Australia has changed in the past ten years or so, and changed for the worse. I'm not one to hark back to the days of my youth and see a wide land of sunny skies and bright, smiley people. The country I grew up in the sixties and early seventies was a gauche, insular backwater. Nouvelle cuisine was defined as putting mayonnaise on your fish and chips. The pubs shut at six o'clock and indigenous Australians weren't counted in the census, let alone having the right to vote. And then things started to change in the early seventies. Whitlam was elected in 1972, the Vietnam War ended, and a new wave of immigrants started to arrive in this country from South East Asia bringing with them a new social order. And in this midst of all this stood John Howard, alone of his Federal cabinet colleagues (so the story goes) to vote against allowing the "boat people" of the late seventies special immigration status. While everyone at that time was looking ahead, Howard harked back to the fifties with its white picket fences; husband, wife and three kids on a suburban quarter-acre block; and only white faces as far as the eye could see. He hasn't changed - he did say that he would be the most conservative Prime Minister Australia has ever had in 1996 - but has now changed the political/media landscape to such an extent that his brand of "liberal" conservatism is now mainstream. I hated it. I hated the whole idea that what I saw as the "Australian way of life" - a classless society where everyone is given a fair go regardless of race, colour or creed - was being subverted into a division of the "haves" and "have nots". And I started to be ashamed to say I was Australian. How could I justify my love of the country and its people when the only face it showed to the world was a narrow-minded, bigoted, selfish nature? Whenever I defended the place I felt I was really trying to convince myself more than the listener of the country's worth. And I seriously considered leaving, packing up the family and heading off to the United Kingdom, where I could look back on the Australia I knew and loved with the rose-coloured glasses of the ex-patriot. But I'm still here, and still annoyed, and still ashamed of what's going on.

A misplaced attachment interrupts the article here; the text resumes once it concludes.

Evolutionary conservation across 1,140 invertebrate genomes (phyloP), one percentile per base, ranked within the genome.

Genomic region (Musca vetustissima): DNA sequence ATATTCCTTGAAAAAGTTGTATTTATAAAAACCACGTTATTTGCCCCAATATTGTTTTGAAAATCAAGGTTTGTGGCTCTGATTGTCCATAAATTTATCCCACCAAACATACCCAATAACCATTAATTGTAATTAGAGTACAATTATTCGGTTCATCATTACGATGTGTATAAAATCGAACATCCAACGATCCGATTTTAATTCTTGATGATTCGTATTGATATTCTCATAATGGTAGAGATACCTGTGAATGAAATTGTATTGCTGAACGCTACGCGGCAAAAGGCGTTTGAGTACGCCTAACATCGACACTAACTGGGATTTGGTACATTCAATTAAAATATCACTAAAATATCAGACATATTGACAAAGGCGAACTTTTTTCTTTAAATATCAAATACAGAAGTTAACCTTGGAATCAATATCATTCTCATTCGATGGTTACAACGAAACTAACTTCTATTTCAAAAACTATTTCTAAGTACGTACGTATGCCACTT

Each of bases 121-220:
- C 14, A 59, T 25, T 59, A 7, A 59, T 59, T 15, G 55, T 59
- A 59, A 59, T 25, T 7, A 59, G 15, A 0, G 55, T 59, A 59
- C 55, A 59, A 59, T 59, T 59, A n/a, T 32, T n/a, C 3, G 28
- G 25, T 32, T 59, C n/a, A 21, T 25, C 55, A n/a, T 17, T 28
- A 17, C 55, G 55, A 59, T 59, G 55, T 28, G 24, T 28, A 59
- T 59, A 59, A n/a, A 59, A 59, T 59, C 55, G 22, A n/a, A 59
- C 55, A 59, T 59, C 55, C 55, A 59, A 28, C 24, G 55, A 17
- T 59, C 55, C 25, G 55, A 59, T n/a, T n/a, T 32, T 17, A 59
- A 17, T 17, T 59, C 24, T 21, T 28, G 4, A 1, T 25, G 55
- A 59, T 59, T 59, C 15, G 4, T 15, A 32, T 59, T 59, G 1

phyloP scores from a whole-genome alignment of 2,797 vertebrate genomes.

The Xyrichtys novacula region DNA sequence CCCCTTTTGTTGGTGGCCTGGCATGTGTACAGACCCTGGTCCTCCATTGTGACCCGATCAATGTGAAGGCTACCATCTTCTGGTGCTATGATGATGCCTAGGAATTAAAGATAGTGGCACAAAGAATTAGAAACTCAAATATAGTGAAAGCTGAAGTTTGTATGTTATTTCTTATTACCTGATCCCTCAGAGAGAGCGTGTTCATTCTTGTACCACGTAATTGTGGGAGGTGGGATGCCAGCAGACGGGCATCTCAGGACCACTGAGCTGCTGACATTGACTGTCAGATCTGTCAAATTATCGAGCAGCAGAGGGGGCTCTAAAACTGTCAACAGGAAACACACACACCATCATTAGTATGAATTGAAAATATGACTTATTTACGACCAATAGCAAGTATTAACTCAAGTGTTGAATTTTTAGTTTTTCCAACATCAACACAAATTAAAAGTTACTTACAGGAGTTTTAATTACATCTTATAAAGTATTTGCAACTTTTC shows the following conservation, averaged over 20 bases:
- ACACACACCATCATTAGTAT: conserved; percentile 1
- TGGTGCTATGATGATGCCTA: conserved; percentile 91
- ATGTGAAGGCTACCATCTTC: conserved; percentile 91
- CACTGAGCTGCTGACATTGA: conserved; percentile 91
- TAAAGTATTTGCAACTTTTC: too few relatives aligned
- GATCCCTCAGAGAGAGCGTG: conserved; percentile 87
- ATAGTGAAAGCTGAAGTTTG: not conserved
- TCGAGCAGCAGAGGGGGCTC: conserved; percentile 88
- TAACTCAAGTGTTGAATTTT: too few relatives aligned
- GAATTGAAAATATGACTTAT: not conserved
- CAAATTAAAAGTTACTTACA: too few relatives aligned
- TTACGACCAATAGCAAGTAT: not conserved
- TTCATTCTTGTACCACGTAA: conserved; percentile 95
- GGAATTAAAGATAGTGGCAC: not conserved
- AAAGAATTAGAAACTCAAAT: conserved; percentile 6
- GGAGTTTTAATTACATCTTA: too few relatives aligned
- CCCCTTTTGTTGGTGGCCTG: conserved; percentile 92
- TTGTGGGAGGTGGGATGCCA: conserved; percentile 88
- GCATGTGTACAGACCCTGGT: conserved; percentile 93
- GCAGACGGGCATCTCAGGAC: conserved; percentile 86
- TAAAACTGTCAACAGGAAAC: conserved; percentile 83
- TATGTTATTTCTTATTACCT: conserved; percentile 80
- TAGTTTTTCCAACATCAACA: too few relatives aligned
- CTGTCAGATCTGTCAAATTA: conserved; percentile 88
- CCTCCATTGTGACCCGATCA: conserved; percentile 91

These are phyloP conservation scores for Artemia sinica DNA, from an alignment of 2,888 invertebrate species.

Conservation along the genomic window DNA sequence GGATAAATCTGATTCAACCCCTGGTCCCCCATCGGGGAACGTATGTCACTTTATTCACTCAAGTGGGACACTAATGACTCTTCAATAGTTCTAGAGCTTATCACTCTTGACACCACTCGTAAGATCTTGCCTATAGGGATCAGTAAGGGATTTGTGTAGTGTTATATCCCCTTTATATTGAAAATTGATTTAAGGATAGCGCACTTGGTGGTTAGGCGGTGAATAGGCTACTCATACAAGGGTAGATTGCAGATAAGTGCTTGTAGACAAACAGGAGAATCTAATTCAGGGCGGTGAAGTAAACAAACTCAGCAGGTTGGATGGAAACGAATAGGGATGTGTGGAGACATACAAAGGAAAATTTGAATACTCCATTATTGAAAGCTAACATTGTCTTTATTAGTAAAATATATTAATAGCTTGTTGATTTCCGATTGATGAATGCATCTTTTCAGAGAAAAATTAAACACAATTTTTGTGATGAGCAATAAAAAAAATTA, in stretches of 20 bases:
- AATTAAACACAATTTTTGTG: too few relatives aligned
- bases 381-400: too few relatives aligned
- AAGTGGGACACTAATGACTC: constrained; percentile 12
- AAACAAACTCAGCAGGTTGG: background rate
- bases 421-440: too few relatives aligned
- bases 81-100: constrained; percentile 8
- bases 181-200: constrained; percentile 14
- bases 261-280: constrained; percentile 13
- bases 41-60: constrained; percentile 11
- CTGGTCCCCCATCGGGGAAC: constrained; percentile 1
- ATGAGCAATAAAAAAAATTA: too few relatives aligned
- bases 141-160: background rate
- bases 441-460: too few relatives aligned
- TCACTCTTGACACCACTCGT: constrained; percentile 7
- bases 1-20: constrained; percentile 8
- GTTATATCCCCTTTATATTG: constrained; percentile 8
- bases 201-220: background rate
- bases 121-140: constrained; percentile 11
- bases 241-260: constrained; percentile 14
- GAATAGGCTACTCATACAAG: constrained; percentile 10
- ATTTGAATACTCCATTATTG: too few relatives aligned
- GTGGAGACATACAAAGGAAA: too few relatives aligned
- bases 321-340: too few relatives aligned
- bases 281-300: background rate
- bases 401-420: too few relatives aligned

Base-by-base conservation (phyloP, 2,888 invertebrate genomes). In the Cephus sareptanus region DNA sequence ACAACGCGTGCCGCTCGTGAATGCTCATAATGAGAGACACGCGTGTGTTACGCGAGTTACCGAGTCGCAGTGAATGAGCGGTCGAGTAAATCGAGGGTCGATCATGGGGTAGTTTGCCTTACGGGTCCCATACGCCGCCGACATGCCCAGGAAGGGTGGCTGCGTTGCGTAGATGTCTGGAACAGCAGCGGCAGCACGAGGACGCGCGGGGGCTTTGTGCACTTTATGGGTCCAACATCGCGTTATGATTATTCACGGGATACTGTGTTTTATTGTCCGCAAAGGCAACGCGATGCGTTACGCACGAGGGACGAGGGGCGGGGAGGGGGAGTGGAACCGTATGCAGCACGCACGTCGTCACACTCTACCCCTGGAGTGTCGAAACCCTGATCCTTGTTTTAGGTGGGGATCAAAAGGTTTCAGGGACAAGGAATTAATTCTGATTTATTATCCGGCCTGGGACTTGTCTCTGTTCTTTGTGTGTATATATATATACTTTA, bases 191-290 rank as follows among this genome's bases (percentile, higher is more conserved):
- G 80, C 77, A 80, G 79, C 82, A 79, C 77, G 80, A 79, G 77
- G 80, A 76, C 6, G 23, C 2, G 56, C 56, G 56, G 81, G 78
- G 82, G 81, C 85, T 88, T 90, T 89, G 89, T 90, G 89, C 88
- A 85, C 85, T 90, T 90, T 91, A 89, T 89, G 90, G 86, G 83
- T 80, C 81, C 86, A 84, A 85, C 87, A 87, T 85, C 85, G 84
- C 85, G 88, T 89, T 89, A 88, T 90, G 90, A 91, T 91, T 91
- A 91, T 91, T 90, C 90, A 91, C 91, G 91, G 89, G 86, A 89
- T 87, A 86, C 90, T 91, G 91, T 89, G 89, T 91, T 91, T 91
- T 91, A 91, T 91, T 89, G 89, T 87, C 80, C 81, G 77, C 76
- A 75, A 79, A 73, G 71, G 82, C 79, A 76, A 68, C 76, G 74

Which is why it is such a relief to come across something like the following: "There is therefore no reason for those who were depressed by Howard's victory to feel ashamed of being Australian, though they have reason to feel ashamed of some things Australia has done. The present and the past of most countries is a mixture of good and evil. One can be proud of the good things and ashamed of the evil while loving the country and its people. Sometimes it is a painful love." Gaita explores the questions of trust, and why it is important, for politicians. He acknowledges that they must sometimes be "economical with the truth" about specific issues but argues for a sense of morality and ethics that sits above the day-to-day political manoeuverings. I would have liked him to skewer a few more current politicians by name but I suspect he may well have thought this would diminish his message. He states: "Illiteracy about the nature of politics and about the